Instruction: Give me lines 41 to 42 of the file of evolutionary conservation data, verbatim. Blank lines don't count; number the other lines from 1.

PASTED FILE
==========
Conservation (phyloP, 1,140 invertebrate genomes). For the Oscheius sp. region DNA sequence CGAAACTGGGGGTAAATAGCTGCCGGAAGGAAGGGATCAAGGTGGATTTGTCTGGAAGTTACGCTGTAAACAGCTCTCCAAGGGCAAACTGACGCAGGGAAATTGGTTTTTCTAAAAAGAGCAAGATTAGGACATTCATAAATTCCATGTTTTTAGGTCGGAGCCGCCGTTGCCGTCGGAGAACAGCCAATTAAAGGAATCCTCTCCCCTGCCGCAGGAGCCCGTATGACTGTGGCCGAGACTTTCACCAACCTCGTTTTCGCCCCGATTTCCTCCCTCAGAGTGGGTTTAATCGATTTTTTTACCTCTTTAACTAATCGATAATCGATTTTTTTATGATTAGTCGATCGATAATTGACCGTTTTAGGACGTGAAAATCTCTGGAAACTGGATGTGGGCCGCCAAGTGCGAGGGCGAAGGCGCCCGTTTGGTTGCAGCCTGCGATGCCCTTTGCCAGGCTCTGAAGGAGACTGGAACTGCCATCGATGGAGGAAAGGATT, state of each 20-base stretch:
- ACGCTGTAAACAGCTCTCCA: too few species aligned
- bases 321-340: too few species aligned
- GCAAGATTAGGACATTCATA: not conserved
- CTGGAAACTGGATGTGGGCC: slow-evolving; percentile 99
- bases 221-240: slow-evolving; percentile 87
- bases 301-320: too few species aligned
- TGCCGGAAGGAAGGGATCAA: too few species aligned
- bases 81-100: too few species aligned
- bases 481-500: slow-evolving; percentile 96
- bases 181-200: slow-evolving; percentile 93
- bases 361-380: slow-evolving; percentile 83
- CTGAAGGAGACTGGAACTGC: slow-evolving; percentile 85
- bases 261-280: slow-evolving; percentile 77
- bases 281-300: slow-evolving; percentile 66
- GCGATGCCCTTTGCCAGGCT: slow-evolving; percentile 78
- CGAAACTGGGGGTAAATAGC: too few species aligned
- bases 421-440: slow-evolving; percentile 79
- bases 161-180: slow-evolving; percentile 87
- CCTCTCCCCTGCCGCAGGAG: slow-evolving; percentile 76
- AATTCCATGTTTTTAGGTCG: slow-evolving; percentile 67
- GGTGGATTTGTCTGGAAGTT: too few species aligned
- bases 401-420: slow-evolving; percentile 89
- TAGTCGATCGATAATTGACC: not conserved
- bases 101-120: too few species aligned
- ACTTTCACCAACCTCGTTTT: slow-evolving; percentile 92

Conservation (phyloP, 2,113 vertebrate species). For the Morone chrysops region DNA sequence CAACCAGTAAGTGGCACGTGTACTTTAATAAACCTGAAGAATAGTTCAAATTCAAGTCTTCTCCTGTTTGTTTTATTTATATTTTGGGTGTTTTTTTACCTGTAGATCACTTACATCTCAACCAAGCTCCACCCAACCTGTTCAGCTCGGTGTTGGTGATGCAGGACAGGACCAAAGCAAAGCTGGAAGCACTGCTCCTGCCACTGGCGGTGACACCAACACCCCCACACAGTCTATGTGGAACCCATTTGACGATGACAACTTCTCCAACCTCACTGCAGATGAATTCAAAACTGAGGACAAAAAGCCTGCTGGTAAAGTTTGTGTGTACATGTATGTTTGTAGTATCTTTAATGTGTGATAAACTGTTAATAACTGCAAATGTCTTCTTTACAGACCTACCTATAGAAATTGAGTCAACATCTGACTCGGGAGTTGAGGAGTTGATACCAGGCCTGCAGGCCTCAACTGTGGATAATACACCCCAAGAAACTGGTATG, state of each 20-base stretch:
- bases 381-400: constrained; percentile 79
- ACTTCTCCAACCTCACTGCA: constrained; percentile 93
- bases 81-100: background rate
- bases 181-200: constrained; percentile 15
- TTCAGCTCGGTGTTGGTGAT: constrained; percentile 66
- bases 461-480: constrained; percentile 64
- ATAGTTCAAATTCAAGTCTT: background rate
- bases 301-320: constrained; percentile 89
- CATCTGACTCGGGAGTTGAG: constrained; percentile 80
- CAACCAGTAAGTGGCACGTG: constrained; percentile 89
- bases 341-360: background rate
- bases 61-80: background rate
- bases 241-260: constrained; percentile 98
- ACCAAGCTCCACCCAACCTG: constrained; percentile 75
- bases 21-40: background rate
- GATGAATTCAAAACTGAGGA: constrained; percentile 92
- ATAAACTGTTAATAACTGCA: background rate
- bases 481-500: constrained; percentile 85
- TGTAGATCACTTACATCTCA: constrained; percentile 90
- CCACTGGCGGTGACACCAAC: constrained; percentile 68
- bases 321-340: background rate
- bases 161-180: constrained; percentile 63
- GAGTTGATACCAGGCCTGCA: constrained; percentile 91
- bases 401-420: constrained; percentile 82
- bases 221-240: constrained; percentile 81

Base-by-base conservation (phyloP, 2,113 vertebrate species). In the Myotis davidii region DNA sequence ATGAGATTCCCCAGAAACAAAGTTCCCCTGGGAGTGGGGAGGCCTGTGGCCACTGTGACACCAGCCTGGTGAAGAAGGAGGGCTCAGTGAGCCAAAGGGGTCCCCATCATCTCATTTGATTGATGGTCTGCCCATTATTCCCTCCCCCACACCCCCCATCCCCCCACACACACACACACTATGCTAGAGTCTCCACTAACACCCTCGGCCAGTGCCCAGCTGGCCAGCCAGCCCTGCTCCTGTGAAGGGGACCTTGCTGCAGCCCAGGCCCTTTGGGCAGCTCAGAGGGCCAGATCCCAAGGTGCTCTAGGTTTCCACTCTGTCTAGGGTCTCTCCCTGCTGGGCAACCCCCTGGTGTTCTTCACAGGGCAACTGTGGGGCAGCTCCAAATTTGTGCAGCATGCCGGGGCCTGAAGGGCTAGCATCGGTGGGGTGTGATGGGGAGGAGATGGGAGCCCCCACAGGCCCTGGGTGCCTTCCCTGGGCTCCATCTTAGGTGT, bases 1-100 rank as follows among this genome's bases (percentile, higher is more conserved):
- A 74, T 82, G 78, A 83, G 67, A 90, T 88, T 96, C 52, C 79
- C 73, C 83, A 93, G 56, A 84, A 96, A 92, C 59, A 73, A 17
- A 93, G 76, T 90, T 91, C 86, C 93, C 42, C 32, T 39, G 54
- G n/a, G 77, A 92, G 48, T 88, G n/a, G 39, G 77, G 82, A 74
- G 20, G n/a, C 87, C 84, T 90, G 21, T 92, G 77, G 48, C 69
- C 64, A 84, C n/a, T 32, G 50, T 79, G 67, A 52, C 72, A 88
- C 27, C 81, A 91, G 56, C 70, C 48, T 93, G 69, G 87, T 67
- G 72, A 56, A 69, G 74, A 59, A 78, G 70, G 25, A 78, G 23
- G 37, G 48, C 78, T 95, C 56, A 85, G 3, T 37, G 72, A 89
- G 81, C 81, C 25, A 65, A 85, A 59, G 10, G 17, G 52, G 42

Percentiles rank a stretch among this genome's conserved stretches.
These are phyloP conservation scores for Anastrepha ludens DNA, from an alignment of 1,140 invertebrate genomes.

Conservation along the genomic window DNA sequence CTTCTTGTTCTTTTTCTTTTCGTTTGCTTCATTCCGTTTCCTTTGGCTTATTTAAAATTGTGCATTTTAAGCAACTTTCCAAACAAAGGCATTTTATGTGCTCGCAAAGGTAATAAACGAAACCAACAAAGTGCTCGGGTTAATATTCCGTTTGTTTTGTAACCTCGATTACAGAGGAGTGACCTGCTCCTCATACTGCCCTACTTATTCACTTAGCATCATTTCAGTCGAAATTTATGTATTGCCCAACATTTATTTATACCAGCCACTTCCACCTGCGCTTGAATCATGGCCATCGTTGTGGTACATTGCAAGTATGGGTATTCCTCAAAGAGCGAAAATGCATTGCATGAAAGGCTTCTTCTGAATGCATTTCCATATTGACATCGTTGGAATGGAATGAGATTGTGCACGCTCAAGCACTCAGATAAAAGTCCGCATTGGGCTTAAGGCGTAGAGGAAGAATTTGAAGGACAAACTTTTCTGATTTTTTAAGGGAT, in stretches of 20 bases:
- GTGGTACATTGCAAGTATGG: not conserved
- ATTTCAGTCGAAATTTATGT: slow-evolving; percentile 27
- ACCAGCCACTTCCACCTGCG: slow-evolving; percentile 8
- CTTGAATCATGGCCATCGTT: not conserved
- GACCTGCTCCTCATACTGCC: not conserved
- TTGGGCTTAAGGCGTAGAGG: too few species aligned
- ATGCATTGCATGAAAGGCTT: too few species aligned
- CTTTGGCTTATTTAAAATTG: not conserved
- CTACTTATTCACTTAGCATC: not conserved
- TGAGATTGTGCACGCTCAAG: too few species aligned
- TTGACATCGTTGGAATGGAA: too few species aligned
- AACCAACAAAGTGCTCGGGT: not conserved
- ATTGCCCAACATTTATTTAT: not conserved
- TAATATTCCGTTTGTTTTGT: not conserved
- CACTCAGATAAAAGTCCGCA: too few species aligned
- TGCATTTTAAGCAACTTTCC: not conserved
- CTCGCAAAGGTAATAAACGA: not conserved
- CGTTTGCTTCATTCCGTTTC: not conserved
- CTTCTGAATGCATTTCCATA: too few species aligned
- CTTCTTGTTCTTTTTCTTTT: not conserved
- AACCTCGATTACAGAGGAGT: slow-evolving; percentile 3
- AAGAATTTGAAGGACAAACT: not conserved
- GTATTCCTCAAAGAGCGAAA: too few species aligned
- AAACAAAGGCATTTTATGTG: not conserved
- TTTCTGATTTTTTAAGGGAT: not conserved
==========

- ACCAAGCTCCACCCAACCTG: constrained; percentile 75
- bases 21-40: background rate